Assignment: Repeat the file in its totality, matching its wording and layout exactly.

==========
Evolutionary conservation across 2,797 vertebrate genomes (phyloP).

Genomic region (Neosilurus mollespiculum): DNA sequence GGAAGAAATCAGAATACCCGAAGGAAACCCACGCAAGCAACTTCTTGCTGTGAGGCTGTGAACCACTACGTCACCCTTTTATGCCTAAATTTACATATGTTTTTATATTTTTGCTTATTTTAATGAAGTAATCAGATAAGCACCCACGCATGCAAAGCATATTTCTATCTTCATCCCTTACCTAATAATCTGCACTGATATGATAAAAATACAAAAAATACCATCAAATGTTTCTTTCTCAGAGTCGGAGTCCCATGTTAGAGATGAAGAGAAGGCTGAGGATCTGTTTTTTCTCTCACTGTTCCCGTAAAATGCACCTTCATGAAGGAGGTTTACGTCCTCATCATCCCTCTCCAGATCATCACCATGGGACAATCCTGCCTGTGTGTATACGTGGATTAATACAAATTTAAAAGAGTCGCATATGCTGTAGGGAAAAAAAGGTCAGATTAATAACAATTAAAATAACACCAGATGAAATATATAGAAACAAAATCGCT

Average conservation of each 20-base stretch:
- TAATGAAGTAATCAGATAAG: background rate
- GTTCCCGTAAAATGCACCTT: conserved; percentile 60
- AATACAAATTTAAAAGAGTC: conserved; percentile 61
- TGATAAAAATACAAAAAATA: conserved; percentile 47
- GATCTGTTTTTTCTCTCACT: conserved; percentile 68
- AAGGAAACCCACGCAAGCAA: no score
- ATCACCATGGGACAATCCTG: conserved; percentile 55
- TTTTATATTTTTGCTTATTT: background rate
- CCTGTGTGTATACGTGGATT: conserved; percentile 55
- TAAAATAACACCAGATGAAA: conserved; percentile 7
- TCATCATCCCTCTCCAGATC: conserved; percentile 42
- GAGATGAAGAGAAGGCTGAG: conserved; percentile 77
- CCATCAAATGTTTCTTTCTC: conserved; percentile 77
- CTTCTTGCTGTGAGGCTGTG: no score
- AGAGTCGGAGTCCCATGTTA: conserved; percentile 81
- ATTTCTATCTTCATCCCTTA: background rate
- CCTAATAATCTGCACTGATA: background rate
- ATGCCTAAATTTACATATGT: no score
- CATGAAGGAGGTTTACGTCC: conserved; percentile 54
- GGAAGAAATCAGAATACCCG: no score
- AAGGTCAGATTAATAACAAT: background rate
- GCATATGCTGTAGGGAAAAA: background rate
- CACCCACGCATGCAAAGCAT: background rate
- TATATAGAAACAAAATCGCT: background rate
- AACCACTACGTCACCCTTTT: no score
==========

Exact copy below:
Evolutionary conservation across 2,797 vertebrate genomes (phyloP).

Genomic region (Neosilurus mollespiculum): DNA sequence GGAAGAAATCAGAATACCCGAAGGAAACCCACGCAAGCAACTTCTTGCTGTGAGGCTGTGAACCACTACGTCACCCTTTTATGCCTAAATTTACATATGTTTTTATATTTTTGCTTATTTTAATGAAGTAATCAGATAAGCACCCACGCATGCAAAGCATATTTCTATCTTCATCCCTTACCTAATAATCTGCACTGATATGATAAAAATACAAAAAATACCATCAAATGTTTCTTTCTCAGAGTCGGAGTCCCATGTTAGAGATGAAGAGAAGGCTGAGGATCTGTTTTTTCTCTCACTGTTCCCGTAAAATGCACCTTCATGAAGGAGGTTTACGTCCTCATCATCCCTCTCCAGATCATCACCATGGGACAATCCTGCCTGTGTGTATACGTGGATTAATACAAATTTAAAAGAGTCGCATATGCTGTAGGGAAAAAAAGGTCAGATTAATAACAATTAAAATAACACCAGATGAAATATATAGAAACAAAATCGCT

Average conservation of each 20-base stretch:
- TAATGAAGTAATCAGATAAG: background rate
- GTTCCCGTAAAATGCACCTT: conserved; percentile 60
- AATACAAATTTAAAAGAGTC: conserved; percentile 61
- TGATAAAAATACAAAAAATA: conserved; percentile 47
- GATCTGTTTTTTCTCTCACT: conserved; percentile 68
- AAGGAAACCCACGCAAGCAA: no score
- ATCACCATGGGACAATCCTG: conserved; percentile 55
- TTTTATATTTTTGCTTATTT: background rate
- CCTGTGTGTATACGTGGATT: conserved; percentile 55
- TAAAATAACACCAGATGAAA: conserved; percentile 7
- TCATCATCCCTCTCCAGATC: conserved; percentile 42
- GAGATGAAGAGAAGGCTGAG: conserved; percentile 77
- CCATCAAATGTTTCTTTCTC: conserved; percentile 77
- CTTCTTGCTGTGAGGCTGTG: no score
- AGAGTCGGAGTCCCATGTTA: conserved; percentile 81
- ATTTCTATCTTCATCCCTTA: background rate
- CCTAATAATCTGCACTGATA: background rate
- ATGCCTAAATTTACATATGT: no score
- CATGAAGGAGGTTTACGTCC: conserved; percentile 54
- GGAAGAAATCAGAATACCCG: no score
- AAGGTCAGATTAATAACAAT: background rate
- GCATATGCTGTAGGGAAAAA: background rate
- CACCCACGCATGCAAAGCAT: background rate
- TATATAGAAACAAAATCGCT: background rate
- AACCACTACGTCACCCTTTT: no score